Royal Air Force Stations in Lincolnshire

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Creative Commons License Text by Adrian S Pye, August 2019 ; This work is dedicated to the Public Domain.
Images are under a separate Creative Commons Licence.

RAF Barkston Heath

Airfield Code: BA: Grid reference: SK 970 417. Operational

SK9741 : Memorial to USAAF at RAF Barkston Heath by Adrian S Pye SK9640 : T2 Hangar on Barkston Heath airfield by Adrian S Pye SK9741 : WGFLAUIMXDO by Ian Paterson SK9741 : Hangar, RAF Barkston Heath by JThomas SK9640 : RAF Barkston Heath sunset by John Goldsmith SK9640 : RAF Barkston Heath Crash Gate (Number 6) by Billy-Death SK9640 : Control Tower at RAF Barkston Heath airfield by Adrian S Pye

1:50,000 Modern Day Landranger(TM) Map © Crown Copyright
1:50,000 Modern Day Landranger(TM) Map © Crown Copyright

Barkston Heath is still operational as a satellite landing field for RAF Cranwell.
Re-designated as a bomber airfield work began in the summer of 1943, with the provision of three concrete runways of the standard lengths.
A perimeter track connected the runway heads with 50 dispersals. The airfield, at its height had seven hangars, one B1 and six T2s, four of which were erected in early 1944 and were sited the other side of the B6043 and linked to the perimeter track by a loop system (now Mid UK Recycling Ltd) The technical site and communal & accommodation sites were dispersed to the south. The bomb stores were located off the western perimeter track.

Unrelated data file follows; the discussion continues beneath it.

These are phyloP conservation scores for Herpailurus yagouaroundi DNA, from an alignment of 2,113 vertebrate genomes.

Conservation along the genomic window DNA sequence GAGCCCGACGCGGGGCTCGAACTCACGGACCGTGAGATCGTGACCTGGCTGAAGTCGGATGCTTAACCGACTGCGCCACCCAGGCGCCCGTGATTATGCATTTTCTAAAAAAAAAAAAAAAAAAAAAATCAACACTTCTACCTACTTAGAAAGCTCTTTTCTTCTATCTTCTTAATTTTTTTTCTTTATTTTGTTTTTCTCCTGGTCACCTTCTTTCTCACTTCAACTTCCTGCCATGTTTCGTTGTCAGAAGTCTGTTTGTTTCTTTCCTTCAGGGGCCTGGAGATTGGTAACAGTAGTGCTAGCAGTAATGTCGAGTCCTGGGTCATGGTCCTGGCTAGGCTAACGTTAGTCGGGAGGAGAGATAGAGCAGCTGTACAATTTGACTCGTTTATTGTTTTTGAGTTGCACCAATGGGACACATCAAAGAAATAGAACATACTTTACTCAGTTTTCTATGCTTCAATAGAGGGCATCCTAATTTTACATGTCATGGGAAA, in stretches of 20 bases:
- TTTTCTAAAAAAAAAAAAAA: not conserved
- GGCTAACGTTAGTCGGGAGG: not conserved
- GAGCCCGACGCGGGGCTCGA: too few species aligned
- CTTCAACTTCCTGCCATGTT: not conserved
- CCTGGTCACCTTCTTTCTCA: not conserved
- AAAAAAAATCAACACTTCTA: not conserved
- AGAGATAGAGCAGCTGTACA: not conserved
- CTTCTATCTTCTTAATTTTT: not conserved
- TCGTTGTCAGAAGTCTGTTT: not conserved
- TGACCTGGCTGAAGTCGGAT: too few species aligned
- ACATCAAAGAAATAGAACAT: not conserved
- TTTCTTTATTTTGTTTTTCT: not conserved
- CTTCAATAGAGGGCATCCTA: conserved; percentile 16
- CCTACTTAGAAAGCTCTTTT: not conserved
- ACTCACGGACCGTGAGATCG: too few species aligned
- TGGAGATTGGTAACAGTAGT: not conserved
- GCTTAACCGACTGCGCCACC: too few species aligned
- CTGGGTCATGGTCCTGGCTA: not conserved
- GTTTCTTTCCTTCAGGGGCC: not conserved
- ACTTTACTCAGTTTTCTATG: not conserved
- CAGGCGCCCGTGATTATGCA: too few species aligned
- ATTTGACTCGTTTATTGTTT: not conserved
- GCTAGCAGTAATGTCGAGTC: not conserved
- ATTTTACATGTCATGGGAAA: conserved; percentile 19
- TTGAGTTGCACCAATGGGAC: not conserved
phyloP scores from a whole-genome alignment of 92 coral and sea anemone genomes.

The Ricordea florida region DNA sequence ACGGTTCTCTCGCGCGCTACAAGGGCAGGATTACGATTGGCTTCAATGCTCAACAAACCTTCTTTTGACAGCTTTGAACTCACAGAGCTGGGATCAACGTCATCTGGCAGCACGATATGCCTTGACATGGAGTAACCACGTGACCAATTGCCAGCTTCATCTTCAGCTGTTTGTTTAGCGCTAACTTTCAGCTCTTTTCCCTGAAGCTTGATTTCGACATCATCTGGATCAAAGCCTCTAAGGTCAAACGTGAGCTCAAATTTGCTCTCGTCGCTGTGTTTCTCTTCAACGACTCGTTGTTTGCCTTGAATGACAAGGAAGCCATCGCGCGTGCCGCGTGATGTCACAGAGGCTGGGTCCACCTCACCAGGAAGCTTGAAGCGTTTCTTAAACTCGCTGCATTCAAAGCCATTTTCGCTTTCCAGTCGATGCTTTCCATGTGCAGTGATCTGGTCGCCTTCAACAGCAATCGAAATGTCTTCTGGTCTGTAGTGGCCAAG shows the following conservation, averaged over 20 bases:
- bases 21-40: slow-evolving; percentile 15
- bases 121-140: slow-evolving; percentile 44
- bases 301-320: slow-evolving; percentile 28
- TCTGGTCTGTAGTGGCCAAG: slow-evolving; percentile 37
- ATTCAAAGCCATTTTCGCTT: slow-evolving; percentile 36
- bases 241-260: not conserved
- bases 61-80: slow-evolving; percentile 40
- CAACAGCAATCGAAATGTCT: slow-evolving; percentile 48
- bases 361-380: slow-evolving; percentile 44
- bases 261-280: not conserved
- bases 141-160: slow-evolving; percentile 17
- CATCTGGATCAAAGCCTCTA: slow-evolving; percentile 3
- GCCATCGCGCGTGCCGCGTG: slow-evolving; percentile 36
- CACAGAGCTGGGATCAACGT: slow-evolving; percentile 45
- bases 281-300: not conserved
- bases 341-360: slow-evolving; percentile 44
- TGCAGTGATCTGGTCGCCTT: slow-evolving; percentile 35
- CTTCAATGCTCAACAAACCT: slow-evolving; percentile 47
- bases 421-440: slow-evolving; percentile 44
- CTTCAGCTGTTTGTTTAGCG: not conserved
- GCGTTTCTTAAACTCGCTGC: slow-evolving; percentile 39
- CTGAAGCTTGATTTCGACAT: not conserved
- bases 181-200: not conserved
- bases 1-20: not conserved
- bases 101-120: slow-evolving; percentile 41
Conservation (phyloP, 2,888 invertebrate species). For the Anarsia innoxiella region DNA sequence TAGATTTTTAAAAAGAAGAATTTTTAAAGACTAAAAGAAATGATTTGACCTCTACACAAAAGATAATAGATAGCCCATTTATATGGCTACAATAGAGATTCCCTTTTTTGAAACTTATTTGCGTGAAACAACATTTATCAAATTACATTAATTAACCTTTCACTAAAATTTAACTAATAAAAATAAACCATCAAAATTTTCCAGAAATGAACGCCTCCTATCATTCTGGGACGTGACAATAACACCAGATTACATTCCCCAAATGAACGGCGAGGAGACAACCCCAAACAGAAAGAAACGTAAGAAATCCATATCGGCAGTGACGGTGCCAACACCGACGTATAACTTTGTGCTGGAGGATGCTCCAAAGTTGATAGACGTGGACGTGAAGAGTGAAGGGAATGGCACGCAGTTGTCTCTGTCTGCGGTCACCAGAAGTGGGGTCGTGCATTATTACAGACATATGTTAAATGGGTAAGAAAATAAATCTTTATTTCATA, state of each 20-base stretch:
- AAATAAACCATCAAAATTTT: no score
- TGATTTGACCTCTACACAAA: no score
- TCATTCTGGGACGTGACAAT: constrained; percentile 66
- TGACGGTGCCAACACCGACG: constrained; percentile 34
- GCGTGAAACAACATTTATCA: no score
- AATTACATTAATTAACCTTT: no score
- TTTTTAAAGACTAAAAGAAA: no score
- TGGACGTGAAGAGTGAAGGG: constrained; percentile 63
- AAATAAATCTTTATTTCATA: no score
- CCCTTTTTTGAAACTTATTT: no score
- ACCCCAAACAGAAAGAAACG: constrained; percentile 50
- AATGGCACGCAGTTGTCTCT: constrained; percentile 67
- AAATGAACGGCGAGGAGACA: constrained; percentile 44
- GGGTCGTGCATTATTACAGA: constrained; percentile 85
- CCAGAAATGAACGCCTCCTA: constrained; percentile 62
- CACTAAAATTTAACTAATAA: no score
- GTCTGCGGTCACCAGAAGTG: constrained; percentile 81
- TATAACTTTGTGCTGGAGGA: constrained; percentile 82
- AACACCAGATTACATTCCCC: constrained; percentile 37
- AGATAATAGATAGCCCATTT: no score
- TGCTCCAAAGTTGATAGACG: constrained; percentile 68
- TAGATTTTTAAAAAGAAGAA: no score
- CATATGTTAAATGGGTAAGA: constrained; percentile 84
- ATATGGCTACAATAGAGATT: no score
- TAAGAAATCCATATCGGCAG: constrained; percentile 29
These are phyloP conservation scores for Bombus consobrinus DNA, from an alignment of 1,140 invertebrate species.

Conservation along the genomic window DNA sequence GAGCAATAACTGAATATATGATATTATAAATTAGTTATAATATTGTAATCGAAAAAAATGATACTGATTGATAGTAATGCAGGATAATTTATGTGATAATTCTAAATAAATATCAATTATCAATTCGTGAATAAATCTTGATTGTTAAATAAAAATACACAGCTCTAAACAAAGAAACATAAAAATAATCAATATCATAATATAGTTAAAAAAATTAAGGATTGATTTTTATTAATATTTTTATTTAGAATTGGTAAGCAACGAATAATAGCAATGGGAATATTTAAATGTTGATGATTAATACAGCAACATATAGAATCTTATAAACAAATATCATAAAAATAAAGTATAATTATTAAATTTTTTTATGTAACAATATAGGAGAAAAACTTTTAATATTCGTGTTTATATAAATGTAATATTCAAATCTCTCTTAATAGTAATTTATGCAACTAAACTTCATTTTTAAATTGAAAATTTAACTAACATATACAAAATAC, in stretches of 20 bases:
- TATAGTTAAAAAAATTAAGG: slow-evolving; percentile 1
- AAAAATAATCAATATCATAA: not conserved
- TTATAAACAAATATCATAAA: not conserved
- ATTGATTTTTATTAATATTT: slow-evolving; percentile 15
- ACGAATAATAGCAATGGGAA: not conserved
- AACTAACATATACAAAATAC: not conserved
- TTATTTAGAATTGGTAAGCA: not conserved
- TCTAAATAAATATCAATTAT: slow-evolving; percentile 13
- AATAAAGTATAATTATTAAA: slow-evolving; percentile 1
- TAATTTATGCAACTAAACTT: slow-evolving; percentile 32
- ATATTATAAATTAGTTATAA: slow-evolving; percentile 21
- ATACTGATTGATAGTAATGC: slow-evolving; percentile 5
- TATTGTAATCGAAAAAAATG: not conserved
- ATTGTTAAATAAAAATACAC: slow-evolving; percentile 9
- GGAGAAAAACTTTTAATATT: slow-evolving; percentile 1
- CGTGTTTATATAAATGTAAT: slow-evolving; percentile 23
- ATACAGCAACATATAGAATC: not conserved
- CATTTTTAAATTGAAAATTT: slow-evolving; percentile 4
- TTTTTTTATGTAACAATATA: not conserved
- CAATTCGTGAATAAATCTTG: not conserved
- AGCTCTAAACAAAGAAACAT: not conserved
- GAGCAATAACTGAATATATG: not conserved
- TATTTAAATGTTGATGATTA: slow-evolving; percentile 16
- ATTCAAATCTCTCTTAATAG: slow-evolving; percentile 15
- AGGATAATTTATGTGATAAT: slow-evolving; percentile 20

In late 1943, Barkston Heath was made available to the United States Army Air Force's Ninth Air Force. It was earmarked for basing troop carrier units scheduled to be transferred from Sicily to participate in the forthcoming cross-Channel invasion, Operation Overlord. During its time as a USAAF airfield, Barkston Heath was designated as USAAF station 483.
The USAAF returned control of the airfield to the Air Ministry in June 1945 when the war in Europe ended. Barkston Heath was used by 256 Maintenance Unit RAF and 2 Squadron RAF Regiment. From May 1948 it was assigned to RAF Cranwell as a relief landing ground, and this role continues today.
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